Former disc jockey Don Cornelius, the creator of ¬†the USA‚Äôs breakthrough TV show ‘Soul Train’ has died in an apparent suicide. He was aged 75.
Los Angeles police responded to a report of a shooting found Cornelius at his Mulholland Drive home at around 4am this morning. He was pronounced dead of a self-inflicted gunshot wound.
Don Cornelius was born in Chicago in 1936 and worked at the Chicago radio station WVON a station owned in the 1960s by Len and Phil Chess and featuring broadcasters such as ‘Lucky’ Cordell, Herb Kent ‘The Cool Gent’,¬†E. Rodney Jones, Bill ‘Butterball’ Crane and Pervis Spann.
Originally a journalist he was inspired by the civil rights movement, and soon recognised there was no national outlet on television for popular soul music.
‘Soul Train’ began broadcasting in 1970 as a local TV show in Chicago and was broadcast nationally from 1971 to 2006, introducing television audiences to R&B and soul artists. It became the longest running syndicated show in TV history.
It was one of the first shows to showcase African-Americans prominently, bringing the best R&B, soul and later hip-hop acts to TV.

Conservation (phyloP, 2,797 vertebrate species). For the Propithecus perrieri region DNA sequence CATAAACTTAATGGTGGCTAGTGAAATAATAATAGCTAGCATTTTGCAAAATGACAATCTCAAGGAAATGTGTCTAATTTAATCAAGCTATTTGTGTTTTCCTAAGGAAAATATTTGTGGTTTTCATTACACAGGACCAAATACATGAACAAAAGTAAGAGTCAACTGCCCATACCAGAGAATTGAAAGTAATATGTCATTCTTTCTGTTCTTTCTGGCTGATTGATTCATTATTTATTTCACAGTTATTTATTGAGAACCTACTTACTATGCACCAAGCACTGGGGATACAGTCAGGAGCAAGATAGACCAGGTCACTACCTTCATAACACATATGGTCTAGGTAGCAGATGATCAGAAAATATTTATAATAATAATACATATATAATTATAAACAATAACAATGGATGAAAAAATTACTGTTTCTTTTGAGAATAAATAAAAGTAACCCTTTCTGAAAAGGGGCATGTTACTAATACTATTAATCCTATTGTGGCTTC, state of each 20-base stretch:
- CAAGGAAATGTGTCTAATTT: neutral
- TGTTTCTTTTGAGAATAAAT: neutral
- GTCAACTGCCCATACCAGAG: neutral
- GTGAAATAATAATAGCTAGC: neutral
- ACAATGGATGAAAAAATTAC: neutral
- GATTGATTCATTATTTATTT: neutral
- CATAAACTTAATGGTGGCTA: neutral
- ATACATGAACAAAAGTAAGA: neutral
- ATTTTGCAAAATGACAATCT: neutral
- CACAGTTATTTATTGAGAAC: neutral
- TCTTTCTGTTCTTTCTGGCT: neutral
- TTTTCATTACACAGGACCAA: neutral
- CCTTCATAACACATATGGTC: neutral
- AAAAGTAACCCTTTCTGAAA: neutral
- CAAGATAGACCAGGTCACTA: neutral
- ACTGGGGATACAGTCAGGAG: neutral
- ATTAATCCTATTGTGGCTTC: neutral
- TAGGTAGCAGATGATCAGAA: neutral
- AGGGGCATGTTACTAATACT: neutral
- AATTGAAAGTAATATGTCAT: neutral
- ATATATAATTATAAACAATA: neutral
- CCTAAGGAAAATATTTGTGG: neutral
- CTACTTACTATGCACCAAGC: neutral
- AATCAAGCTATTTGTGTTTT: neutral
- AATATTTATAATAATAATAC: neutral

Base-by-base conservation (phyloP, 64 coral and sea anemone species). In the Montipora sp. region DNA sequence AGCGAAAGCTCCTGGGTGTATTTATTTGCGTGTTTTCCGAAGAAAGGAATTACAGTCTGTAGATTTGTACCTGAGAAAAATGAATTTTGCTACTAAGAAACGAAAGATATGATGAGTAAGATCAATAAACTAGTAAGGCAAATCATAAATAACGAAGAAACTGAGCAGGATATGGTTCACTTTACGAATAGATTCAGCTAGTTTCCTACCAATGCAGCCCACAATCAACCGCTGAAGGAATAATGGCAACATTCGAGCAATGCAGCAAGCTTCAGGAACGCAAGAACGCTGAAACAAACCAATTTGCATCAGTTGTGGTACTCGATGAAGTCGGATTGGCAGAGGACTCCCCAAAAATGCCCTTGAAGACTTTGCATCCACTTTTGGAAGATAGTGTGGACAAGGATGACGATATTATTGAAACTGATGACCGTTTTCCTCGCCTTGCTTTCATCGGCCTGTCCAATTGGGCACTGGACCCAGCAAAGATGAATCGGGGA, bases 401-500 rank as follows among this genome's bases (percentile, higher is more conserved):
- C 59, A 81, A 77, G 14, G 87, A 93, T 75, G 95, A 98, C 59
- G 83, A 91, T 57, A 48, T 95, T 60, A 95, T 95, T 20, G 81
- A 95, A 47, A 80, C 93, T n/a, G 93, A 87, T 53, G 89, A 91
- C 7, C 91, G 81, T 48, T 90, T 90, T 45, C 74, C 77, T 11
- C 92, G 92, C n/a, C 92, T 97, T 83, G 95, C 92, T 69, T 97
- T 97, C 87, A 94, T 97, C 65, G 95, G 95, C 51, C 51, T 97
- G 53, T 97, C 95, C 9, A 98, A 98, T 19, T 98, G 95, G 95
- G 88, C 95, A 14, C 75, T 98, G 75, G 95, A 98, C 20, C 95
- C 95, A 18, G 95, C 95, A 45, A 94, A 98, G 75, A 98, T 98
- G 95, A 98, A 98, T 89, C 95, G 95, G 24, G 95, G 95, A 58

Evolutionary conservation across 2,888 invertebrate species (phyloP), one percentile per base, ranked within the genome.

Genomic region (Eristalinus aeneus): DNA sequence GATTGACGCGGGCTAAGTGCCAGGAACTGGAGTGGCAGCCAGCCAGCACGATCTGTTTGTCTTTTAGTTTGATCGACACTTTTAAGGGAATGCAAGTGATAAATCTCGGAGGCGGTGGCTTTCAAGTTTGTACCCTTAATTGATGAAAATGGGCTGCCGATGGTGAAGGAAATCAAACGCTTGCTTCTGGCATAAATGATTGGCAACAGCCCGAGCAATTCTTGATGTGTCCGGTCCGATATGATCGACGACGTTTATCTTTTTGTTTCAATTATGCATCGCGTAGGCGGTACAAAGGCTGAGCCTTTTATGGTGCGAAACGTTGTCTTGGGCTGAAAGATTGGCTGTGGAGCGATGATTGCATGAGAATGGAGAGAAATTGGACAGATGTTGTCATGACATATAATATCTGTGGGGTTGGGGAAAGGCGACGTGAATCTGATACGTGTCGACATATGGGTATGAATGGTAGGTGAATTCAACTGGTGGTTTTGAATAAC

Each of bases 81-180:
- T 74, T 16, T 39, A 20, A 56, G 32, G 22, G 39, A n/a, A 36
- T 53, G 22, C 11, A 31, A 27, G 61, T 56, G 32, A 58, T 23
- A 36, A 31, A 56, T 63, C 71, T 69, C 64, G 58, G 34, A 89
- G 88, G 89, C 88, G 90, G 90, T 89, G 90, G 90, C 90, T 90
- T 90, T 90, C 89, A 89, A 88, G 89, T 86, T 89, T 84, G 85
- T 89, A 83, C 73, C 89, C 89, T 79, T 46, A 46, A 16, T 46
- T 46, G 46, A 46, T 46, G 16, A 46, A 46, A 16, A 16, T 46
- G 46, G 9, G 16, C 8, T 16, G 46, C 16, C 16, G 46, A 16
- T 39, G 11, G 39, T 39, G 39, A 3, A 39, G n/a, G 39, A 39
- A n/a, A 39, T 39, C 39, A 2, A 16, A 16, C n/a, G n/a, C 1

Cornelius was the first host and executive producer. ‘Soul Train’ with its trademark opening of an animated chugging train, was not an immediate success. Only a handful of stations initially were receptive.
“When we rolled it out, there were only eight takers,” he recalled in a 2006 interview. “Which was somewhere between a little disappointing and a whole lot disappointing.” The reasons he heard? “There was just, ‘We don’t want it. We pass,'” he said, with race going unmentioned. “No one was blatant enough to say that.”
‘Soul Train’ arrived on US TV screens when the country was still reeling from the civil rights movement protests and political upheaval.
The show’s dancers introduced Americans to new dances and fashion styles, and the Soul Train Dance Line.
The show’s power began to wane in the 1980s and 1990s and¬†Cornelius stepped down as ¬†host in 1993.¬†In his later years, Cornelius had a troubled marriage. In 2009, he was sentenced to three years’ probation after pleading no contest to misdemeanour spousal battery.